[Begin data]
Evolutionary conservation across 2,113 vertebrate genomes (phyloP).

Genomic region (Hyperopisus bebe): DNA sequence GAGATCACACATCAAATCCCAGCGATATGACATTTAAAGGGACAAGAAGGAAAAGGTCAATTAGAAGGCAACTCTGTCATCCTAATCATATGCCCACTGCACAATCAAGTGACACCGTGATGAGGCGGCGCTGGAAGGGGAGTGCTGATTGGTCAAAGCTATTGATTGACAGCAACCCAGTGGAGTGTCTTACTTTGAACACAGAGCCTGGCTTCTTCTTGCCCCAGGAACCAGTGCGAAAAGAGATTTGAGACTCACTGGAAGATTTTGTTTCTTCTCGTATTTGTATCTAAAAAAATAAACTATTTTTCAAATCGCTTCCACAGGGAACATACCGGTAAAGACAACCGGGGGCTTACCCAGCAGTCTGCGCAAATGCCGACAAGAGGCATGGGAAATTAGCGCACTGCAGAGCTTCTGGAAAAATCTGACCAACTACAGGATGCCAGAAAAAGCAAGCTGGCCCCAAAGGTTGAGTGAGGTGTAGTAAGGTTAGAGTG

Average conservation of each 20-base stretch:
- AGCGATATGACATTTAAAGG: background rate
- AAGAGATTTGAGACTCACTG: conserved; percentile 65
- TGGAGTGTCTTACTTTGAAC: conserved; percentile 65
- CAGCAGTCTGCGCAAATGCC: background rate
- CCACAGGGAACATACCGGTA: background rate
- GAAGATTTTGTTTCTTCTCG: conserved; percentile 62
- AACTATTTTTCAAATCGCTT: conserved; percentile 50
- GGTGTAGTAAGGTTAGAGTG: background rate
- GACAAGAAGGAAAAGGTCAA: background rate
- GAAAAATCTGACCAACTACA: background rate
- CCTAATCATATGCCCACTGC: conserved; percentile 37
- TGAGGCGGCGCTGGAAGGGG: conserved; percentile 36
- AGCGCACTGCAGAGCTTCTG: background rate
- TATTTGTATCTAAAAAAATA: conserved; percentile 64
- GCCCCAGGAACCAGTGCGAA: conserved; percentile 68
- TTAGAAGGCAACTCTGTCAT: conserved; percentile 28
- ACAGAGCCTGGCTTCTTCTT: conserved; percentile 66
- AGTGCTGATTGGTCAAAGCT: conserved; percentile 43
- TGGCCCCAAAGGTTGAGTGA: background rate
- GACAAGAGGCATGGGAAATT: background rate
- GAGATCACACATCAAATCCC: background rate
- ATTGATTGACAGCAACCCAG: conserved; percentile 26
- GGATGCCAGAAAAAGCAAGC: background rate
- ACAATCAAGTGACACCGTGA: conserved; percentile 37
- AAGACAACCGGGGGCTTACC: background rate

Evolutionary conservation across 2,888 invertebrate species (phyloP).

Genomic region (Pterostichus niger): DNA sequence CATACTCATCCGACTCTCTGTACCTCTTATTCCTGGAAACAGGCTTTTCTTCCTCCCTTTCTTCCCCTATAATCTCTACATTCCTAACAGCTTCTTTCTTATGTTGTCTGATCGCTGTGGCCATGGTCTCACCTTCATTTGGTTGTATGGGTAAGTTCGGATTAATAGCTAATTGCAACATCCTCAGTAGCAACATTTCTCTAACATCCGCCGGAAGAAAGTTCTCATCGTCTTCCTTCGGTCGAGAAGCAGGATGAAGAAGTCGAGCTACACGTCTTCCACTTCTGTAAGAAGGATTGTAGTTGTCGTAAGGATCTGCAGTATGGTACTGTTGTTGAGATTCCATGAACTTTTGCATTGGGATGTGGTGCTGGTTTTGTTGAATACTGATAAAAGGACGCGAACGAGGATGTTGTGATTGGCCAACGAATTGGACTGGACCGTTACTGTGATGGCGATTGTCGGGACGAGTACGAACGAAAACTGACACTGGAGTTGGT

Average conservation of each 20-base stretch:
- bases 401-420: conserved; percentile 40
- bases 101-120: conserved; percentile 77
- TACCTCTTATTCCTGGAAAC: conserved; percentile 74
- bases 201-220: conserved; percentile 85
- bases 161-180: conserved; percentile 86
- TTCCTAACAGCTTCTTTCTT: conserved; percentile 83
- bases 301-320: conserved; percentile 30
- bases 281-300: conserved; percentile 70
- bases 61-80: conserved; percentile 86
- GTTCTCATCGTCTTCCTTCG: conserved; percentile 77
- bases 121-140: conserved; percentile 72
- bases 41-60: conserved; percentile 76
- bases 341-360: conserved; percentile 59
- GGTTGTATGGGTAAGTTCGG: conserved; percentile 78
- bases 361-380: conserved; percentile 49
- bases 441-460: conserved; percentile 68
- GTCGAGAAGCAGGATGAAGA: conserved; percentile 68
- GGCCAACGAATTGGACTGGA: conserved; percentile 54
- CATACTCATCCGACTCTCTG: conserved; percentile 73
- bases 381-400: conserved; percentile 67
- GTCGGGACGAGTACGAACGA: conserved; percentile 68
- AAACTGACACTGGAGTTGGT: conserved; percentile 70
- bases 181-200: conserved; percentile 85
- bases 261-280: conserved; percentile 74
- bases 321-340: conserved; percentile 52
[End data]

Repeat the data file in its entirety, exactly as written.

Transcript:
Evolutionary conservation across 2,113 vertebrate genomes (phyloP).

Genomic region (Hyperopisus bebe): DNA sequence GAGATCACACATCAAATCCCAGCGATATGACATTTAAAGGGACAAGAAGGAAAAGGTCAATTAGAAGGCAACTCTGTCATCCTAATCATATGCCCACTGCACAATCAAGTGACACCGTGATGAGGCGGCGCTGGAAGGGGAGTGCTGATTGGTCAAAGCTATTGATTGACAGCAACCCAGTGGAGTGTCTTACTTTGAACACAGAGCCTGGCTTCTTCTTGCCCCAGGAACCAGTGCGAAAAGAGATTTGAGACTCACTGGAAGATTTTGTTTCTTCTCGTATTTGTATCTAAAAAAATAAACTATTTTTCAAATCGCTTCCACAGGGAACATACCGGTAAAGACAACCGGGGGCTTACCCAGCAGTCTGCGCAAATGCCGACAAGAGGCATGGGAAATTAGCGCACTGCAGAGCTTCTGGAAAAATCTGACCAACTACAGGATGCCAGAAAAAGCAAGCTGGCCCCAAAGGTTGAGTGAGGTGTAGTAAGGTTAGAGTG

Average conservation of each 20-base stretch:
- AGCGATATGACATTTAAAGG: background rate
- AAGAGATTTGAGACTCACTG: conserved; percentile 65
- TGGAGTGTCTTACTTTGAAC: conserved; percentile 65
- CAGCAGTCTGCGCAAATGCC: background rate
- CCACAGGGAACATACCGGTA: background rate
- GAAGATTTTGTTTCTTCTCG: conserved; percentile 62
- AACTATTTTTCAAATCGCTT: conserved; percentile 50
- GGTGTAGTAAGGTTAGAGTG: background rate
- GACAAGAAGGAAAAGGTCAA: background rate
- GAAAAATCTGACCAACTACA: background rate
- CCTAATCATATGCCCACTGC: conserved; percentile 37
- TGAGGCGGCGCTGGAAGGGG: conserved; percentile 36
- AGCGCACTGCAGAGCTTCTG: background rate
- TATTTGTATCTAAAAAAATA: conserved; percentile 64
- GCCCCAGGAACCAGTGCGAA: conserved; percentile 68
- TTAGAAGGCAACTCTGTCAT: conserved; percentile 28
- ACAGAGCCTGGCTTCTTCTT: conserved; percentile 66
- AGTGCTGATTGGTCAAAGCT: conserved; percentile 43
- TGGCCCCAAAGGTTGAGTGA: background rate
- GACAAGAGGCATGGGAAATT: background rate
- GAGATCACACATCAAATCCC: background rate
- ATTGATTGACAGCAACCCAG: conserved; percentile 26
- GGATGCCAGAAAAAGCAAGC: background rate
- ACAATCAAGTGACACCGTGA: conserved; percentile 37
- AAGACAACCGGGGGCTTACC: background rate

Evolutionary conservation across 2,888 invertebrate species (phyloP).

Genomic region (Pterostichus niger): DNA sequence CATACTCATCCGACTCTCTGTACCTCTTATTCCTGGAAACAGGCTTTTCTTCCTCCCTTTCTTCCCCTATAATCTCTACATTCCTAACAGCTTCTTTCTTATGTTGTCTGATCGCTGTGGCCATGGTCTCACCTTCATTTGGTTGTATGGGTAAGTTCGGATTAATAGCTAATTGCAACATCCTCAGTAGCAACATTTCTCTAACATCCGCCGGAAGAAAGTTCTCATCGTCTTCCTTCGGTCGAGAAGCAGGATGAAGAAGTCGAGCTACACGTCTTCCACTTCTGTAAGAAGGATTGTAGTTGTCGTAAGGATCTGCAGTATGGTACTGTTGTTGAGATTCCATGAACTTTTGCATTGGGATGTGGTGCTGGTTTTGTTGAATACTGATAAAAGGACGCGAACGAGGATGTTGTGATTGGCCAACGAATTGGACTGGACCGTTACTGTGATGGCGATTGTCGGGACGAGTACGAACGAAAACTGACACTGGAGTTGGT

Average conservation of each 20-base stretch:
- bases 401-420: conserved; percentile 40
- bases 101-120: conserved; percentile 77
- TACCTCTTATTCCTGGAAAC: conserved; percentile 74
- bases 201-220: conserved; percentile 85
- bases 161-180: conserved; percentile 86
- TTCCTAACAGCTTCTTTCTT: conserved; percentile 83
- bases 301-320: conserved; percentile 30
- bases 281-300: conserved; percentile 70
- bases 61-80: conserved; percentile 86
- GTTCTCATCGTCTTCCTTCG: conserved; percentile 77
- bases 121-140: conserved; percentile 72
- bases 41-60: conserved; percentile 76
- bases 341-360: conserved; percentile 59
- GGTTGTATGGGTAAGTTCGG: conserved; percentile 78
- bases 361-380: conserved; percentile 49
- bases 441-460: conserved; percentile 68
- GTCGAGAAGCAGGATGAAGA: conserved; percentile 68
- GGCCAACGAATTGGACTGGA: conserved; percentile 54
- CATACTCATCCGACTCTCTG: conserved; percentile 73
- bases 381-400: conserved; percentile 67
- GTCGGGACGAGTACGAACGA: conserved; percentile 68
- AAACTGACACTGGAGTTGGT: conserved; percentile 70
- bases 181-200: conserved; percentile 85
- bases 261-280: conserved; percentile 74
- bases 321-340: conserved; percentile 52